Practice Management

22 - Endoscopy and Anesthesia Efficiency and Access Project

Tuesday, October 9
9:00 AM - 9:10 AM
Location: Terrace Ballroom 4 (level 400)

Category: Practice Management
Sooraj Tejaswi, MD, MSPH1, Sital Singh, MD2, Gary Levin, MD, MBA2, Stephanie Yan, MD 2
1University of California Davis Medical Center, Sacramento, CA; 2University of California Davis, Sacramento, CA

Introduction: Our GI lab had significant wait times for EUS, ERCP, and Colonoscopy with EMR, needing anesthesia support, resulting in diagnostic delays, prolonged length of hospital stay (LOS), and increased no show rates.

Methods: Review of workflows associated with both GI outpatient and inpatient procedures revealed multiple inefficiencies.

A Pareto diagram regarding inpatient procedures revealed that inadequate prep (~1/3) was most commonly associated with delays.

On average access time for outpatient advanced endoscopies was >90 days. Delays resulted in a no show rate of 5%, which was partly also due to inadequate patient notifications. We also realized that existing anesthesia request work flow was inefficient.

A major barrier resulting in inefficiency was  asynchronous general anesthesia (GA) team and endoscopist work flow.

Transportation waste was also a major barrier as PACU (post anesthesia care unit) for recovery of sedation was~ 400 yards away, that required ~ 20 minutes to walk time.

Major intervention was implementing the two room GA model on Tuesdays and Wednesdays and synchronizing GA and endoscopist workflows.

A new recovery area within the GI lab was created to decrease transport waste.

EMR enhancements for anesthesia request, patient notifications, and new inpatient split bowel prep order-set were implemented

Outcome measures included total nubmers of cases completed, access time for procedures, bowel prep order-set utilization rate, quality of bowel prep, and time from bowel prep order to procedure as a surrogate for LOS 

Results: The GI lab throughput increased from 9 GA cases to 20 cases on Tues-Wed (124% increase). The anesthesia cases on days of the week without the two room GA model remained unchanged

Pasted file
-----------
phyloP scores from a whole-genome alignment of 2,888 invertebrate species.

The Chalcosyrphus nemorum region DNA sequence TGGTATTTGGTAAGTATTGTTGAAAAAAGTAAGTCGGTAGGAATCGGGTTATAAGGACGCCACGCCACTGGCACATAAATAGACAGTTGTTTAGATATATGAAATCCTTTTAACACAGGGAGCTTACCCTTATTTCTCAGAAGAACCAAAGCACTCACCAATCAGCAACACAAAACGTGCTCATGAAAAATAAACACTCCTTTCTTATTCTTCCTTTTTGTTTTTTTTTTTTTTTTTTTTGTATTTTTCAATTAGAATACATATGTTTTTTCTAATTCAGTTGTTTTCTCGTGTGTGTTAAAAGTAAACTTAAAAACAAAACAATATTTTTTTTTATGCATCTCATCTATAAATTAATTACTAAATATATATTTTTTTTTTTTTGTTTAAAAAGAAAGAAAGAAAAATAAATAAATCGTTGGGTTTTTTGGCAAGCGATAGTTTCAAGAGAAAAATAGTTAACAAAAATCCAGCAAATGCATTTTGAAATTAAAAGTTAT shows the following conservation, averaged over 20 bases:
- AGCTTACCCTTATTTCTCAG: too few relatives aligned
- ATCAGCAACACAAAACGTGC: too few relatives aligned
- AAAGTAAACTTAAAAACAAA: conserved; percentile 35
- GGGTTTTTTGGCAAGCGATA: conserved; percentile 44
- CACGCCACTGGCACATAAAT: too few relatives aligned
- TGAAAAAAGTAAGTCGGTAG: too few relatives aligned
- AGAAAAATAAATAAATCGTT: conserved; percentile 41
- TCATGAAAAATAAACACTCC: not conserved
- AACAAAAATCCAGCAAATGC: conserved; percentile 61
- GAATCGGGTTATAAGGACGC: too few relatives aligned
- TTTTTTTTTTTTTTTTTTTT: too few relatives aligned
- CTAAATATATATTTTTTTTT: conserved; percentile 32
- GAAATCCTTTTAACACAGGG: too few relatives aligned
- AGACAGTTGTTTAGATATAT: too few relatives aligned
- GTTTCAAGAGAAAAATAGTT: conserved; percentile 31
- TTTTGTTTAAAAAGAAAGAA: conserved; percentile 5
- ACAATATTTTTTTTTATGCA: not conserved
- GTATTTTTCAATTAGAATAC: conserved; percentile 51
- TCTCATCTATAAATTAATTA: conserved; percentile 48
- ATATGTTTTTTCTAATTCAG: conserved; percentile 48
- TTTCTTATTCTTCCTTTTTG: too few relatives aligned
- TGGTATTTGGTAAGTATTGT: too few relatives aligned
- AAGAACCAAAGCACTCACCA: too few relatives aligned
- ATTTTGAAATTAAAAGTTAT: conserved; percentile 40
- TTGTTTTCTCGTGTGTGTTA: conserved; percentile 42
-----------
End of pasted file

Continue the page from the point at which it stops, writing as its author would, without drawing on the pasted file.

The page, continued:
Average access time for GA referrals  decreased from 78.7 days to 52.2 days (33.7% decrease). Access time for all referrals decreased from 75.6 days from 55 days (26%).

New split bowel prep order set utilization was 78%.

Time to inpatient procedure from order placement was 1 day if the bowel prep order set is used versus 1.3 days if not used. 72% of patients in the bowel prep order set group had excellent prep compared to 36% in the non split prep group.

Discussion: Adopting a DMAIC and lean process model, our multidisciplinary team of endoscopist, anesthesiologists, trainees, nurses, and schedulers significantly improved efficiency and access to cases needing GA in a busy GI Lab

Pareto diagram of causes for delayed procedures
Asynchronous Endoscopy and GA workflow
Synchronized work flow model

Disclosures:
Sooraj Tejaswi indicated no relevant financial relationships.
Sital Singh indicated no relevant financial relationships.
Gary Levin indicated no relevant financial relationships.
Stephanie Yan indicated no relevant financial relationships.

Sooraj Tejaswi

Associate Clinical Professor
University of California Davis Medical Center
Sacramento, California

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